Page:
Historians and Teachers of History Lost in 2015

Don Yoder Corinne Earnestw

Don Yoder (1921-2015) with authors Corinne P. Earnest and Patricia Suter*

The people at Passed Time were sorry to hear about the passing of our friend, Don Yoder, who died of natural causes at his home in Devon, Pennsylvania, on August 11, 2015. As many students of Pennsylvania German culture and history know, Don published seventeen books and countless articles that remain valuable resources for researchers and the general public wanting to know about Pennsylvania German families and the culture.
Together with his cousin, William Woys Weaver, Don assembled the Roughwood Collection of Pennsylvania German broadsides and ephemera. Much of this collection went to the Library Company of Philadelphia. Don’s extensive genealogy correspondence (now at the Earnest Archives and Library) indicated he began studies of Pennsylvania German families about 1942.
Don co-founded the Pennsylvania Folklife Center in 1949, and helped found the Center for American Folklife at the Library of Congress. In addition, he mentored many students of Pennsylvania German culture including its oral and print history, literary art, folk medicine, and various Christian denominations.
On a personal note, we hoped to introduce Don to Eric Suter, who then (2009) worked at the Earnest Archives and Library. Much to our disappointment, Eric picked that time to get appendicitis, and missed what turned out to be his only opportunity to meet Don.
As happens to many, we all miss opportunities to meet someone who might have influenced  our lives. We are therefore thankful for the many books and articles published by those, such as Don, willing to record and share their knowledge, experiences, and thoughts. He was not only a mentor, but also a friend. 
Others have slipped quietly from our lives as well, such as Patricia Roppel (April 5, 1938 – January 6, 2015). Roppel was an American author and educator. Born Patricia Snowden, she moved to Alaska in 1959 after receiving her degree from Oregon State University. Roppel published many books and articles throughout her career. Much of her work focused on Southeast Alaska, its people, and its industry.
Her family intends to go through Roppel's vast research and donate it to the Alaska State Library's Historical Collections. For more about Roppel's life and passions read, Remembering Pat Roppel by Mary Catharine Martin.

Mitsuo Nitta will be sorely missed by all who knew him, especially in the book collecting community. His enthusiasm for antiquarian books and efforts in promoting bookselling made significant inroads in Asian markets. More importantly, his enthusiasm influenced many-- even those from other generations. The International League of Antiquarian Booksellers (ILAB) set up a book of condolence to honor his memory. Mitsuo Nitta--Book of Condolence.

With the passing of Franklin Victor Spellman (1945-2015) the antiquarian book world lost another champion. For a touching tribute and Spellman's great advice (But, buying books...it's such a harmless vice) read An Obituary by Spellman's friend Jeff Weber.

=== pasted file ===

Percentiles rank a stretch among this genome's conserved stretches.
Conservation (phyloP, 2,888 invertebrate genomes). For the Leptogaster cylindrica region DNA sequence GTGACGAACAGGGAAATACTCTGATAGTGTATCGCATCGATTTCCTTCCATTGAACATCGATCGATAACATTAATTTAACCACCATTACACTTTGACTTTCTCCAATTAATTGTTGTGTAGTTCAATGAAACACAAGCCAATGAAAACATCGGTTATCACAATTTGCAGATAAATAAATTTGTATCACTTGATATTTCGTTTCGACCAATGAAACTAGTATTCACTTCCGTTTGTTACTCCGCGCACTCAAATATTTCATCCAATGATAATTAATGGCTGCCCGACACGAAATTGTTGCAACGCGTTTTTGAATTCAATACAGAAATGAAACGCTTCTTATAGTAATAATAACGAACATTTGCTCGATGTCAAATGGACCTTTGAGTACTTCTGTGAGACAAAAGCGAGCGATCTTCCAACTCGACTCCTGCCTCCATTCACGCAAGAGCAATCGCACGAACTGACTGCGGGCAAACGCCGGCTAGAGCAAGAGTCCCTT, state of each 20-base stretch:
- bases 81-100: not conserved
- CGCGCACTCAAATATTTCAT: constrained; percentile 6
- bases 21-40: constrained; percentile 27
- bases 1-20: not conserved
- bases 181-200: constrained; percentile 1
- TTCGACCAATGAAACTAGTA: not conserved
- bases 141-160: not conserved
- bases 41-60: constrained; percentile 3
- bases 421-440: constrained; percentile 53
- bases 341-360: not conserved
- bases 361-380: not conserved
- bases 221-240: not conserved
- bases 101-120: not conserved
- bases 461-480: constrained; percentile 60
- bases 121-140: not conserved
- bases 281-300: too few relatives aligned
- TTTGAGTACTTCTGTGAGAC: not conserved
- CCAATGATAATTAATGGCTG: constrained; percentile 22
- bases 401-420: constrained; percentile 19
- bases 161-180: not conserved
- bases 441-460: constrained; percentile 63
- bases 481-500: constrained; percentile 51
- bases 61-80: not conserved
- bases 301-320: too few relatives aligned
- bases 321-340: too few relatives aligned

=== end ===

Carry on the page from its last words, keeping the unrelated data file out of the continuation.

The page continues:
Lisa Jardine, professor of Renaissance studies at University College London lost her battle with cancer this year. In addition to her many dipolmas, she knew eight languages, "modern and ancient," and served in various museums and  institutions.  Kevin Rawlinson wrote about this remarkable woman for The Guardian. See  "Renowned historian Lisa Jardine."

Another influential Renaissance historian, Professor Emeritus of University of Arizona Donald Weinstein, passed. Weinstein was not only a scholar, but an army veteran who was awarded the Bronze Star after serving his country in World War II. Yale University Press, just this summer, published The Duke’s Assassin: Exile and Death of Lorenzino de’ Medici. See William Grimes article, "Donald Weinstein, Influential Historian on the Renaissance, Dies at 89."

Another great was lost with the passing of historian and author, David Cesarani. He was considered a scholar of contemporary Jewish history. He is probably best-known for his book, Becoming Eichmann: Rethinking the Life, Crimes, and Trial of a ‘Desk Murderer. For more read "David Cesarani, Holocaust Historian and Eichmann Biographer, Dies at 58" by Margalit Fox.

James Ponce was an American military veteran and historian. Ponce, known for his love of The Breakers Palm Beach Hotel, died this week at age 98. His love of history was reflected in the tours he gave in and around the hotel including walking tours of Worth Avenue. As his sister states, "He didn't have a degree in history, but he made a historian of himself by studying, and by caring." For more about James Ponce read, "Breakers Historian James Ponce Dies at 98" by Lisa J. Huriash for the SunSentinel.

Atlanta lost associate professor and historian Cliff Kuhn. Kuhn was a living library who gathered stories about Atlanta and its population. He made local appearances on television and radio shows and unsurprisingly, gave tours of his beloved city. He was just as interested in the lesser-known people of the state as those who garnered fame. For more information about Kuhn read Thomas Wheatley's "Cliff Kuhn, local historian who gathered Atlantans' tales and stories, has died."

Passed Time wants to pay tribute those who commit themselves to history. All of their contributions are valuable. Those who held vaunted positions and those like Heinrich Schliemann, the renowned discoverer of Troy, who dedicate their lives and passion to keep history alive for future generations. Thank you. You will be missed. 

*Photograph Courtesy of Private Collection



















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